Dogs Need Therapy Too: Our Favourite 3 Alternative Therapies for Working Dogs
We, at ProDog, are in celebration of dog therapy appreciation day on the 11th April! Being total cheerleaders for anything doggo well-being related, we wanted to share with you the what and the why of our 3 favourite complementary treatments, which will serve to enhance your four legged besties health, well-being and performance.
Working dogs are just like human athletes, sports people and manual workers. The demands on their body, day in, day out means they benefit immensely from physical therapy. Nutrition is the cornerstone to supporting canines in maintaining peak performance [check out the RAWbellion for all you need to know on the topic of cutting edge diet for dogs] But there are also a number of complimentary therapies which when combined with quality raw natural nutrition will go a long way to supporting transformation and healing.
In Greek, the word “hydrotherapy” means “water healing.” Hydrotherapy allows muscles and joints to be worked without putting strain and pressure on them. The resistance created by being immersed in water generates buoyancy so that weight is supported and thus gravity is taken out of the equation.
This wondrous water therapy was originally created for race horses. Herbert Warren in California, invented the original Aquatred hydrotherapy system in order to prepare horses for the intensity of racing without putting stress on their tendons and ligaments. Now it’s widely embraced as a physical therapy for humans, and dogs alike. After all, the same principles of gravity apply whichever species you are.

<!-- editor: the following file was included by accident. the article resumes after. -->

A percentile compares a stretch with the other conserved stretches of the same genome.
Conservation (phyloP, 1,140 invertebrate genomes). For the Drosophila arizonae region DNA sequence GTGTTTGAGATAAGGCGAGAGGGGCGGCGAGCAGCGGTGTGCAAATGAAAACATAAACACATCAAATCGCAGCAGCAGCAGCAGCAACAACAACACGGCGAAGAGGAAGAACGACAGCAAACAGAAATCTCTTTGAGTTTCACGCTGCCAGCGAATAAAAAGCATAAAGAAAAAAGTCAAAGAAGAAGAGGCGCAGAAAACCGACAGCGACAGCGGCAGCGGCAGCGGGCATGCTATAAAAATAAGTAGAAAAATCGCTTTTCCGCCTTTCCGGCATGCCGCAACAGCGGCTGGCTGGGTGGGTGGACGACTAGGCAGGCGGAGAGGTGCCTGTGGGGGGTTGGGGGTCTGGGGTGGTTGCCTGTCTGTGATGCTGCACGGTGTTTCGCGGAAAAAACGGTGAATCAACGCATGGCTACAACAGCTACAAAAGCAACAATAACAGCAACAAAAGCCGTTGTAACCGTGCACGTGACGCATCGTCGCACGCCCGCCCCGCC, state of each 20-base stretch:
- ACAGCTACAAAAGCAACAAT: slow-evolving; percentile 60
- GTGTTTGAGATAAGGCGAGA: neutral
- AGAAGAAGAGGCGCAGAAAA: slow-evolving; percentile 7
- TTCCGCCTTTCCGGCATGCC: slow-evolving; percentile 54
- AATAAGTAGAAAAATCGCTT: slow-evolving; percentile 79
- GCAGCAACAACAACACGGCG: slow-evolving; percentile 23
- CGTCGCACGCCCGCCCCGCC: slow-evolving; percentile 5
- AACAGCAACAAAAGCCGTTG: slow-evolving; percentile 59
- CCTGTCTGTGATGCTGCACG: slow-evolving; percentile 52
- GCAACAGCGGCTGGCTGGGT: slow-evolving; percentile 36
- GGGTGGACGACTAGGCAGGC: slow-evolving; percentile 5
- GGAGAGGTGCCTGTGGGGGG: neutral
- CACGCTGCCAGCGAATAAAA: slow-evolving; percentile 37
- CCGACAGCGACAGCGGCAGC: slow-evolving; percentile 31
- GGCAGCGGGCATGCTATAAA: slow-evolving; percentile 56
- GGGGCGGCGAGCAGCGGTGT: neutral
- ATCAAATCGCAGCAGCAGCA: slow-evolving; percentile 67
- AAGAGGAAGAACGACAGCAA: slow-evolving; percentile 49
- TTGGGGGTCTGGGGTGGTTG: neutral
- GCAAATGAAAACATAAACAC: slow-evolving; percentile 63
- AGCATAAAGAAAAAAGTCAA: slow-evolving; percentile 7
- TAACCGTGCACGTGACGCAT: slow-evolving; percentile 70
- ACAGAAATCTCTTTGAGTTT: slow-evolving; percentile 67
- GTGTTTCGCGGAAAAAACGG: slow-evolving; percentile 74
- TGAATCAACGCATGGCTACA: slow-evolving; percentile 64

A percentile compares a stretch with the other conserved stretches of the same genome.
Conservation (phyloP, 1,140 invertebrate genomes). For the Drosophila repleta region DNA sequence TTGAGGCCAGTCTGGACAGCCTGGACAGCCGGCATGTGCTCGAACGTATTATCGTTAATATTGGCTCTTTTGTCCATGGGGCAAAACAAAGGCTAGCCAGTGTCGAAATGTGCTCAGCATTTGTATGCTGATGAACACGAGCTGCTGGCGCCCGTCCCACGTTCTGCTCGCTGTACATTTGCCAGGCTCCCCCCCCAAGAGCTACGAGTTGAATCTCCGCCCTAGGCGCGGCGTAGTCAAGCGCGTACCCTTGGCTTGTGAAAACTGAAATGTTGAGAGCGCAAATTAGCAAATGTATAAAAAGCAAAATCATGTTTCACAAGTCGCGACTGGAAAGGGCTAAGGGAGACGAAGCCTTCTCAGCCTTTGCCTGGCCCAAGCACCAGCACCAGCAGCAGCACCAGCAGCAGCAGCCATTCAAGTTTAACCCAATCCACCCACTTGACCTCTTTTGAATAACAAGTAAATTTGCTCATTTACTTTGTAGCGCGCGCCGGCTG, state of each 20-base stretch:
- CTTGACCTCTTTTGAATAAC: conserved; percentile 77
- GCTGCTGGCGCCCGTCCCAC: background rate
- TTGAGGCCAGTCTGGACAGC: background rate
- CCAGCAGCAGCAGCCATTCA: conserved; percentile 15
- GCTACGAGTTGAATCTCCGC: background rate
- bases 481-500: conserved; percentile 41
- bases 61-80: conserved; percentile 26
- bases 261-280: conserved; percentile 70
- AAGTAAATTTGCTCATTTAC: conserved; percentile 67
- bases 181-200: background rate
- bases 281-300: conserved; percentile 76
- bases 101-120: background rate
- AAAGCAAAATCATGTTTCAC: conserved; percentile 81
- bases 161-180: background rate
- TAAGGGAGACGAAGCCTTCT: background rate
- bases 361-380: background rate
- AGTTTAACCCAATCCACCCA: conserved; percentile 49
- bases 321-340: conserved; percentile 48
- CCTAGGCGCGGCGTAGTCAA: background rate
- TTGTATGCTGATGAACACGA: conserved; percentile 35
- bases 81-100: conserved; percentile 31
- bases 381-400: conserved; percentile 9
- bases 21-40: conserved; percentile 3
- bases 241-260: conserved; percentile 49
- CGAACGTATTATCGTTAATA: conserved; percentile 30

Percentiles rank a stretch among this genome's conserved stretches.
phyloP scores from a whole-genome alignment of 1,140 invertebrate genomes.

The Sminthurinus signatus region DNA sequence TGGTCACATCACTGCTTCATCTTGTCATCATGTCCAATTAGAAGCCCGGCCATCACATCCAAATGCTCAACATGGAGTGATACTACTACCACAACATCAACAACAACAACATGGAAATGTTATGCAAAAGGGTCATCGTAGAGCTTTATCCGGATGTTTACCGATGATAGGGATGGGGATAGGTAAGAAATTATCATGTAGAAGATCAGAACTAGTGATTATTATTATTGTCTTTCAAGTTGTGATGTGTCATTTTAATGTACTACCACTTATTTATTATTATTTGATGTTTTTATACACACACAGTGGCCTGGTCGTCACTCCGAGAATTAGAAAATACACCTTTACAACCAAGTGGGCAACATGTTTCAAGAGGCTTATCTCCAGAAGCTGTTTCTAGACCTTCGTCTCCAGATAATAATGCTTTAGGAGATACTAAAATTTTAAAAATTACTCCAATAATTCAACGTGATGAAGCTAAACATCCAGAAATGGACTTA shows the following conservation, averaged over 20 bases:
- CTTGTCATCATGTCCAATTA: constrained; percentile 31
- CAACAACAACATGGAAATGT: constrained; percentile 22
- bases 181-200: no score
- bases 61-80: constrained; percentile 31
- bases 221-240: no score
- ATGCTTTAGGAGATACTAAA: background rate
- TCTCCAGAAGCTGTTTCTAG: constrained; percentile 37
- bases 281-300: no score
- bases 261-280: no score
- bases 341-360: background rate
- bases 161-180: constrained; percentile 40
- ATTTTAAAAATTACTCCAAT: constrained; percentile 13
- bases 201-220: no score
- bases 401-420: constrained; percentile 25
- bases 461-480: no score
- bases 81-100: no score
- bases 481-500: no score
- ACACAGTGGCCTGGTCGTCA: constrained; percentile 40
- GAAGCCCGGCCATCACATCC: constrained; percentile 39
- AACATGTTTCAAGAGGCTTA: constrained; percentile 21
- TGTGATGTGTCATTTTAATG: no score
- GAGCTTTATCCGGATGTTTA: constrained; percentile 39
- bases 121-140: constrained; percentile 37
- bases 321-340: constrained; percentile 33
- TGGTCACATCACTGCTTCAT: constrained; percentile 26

There are a number of scenarios hydrotherapy can help with. If doggo is recovering from, or about to embark on surgery this type of therapy is great for conditioning pre and post op. Perhaps pup is experiencing degenerative joint disease, arthritis or paralysis, recovering from a stroke, requires cardio workout as an older dog, needs to shed a few pounds or simply needs general conditioning to keep in shape without taxing the body. If so hydrotherapy could be your answer.
The key benefits of water therapy:
- Joint, tendon and ligament support
- Improve lymph drainage essential to clearing toxins from the body and supporting the immune system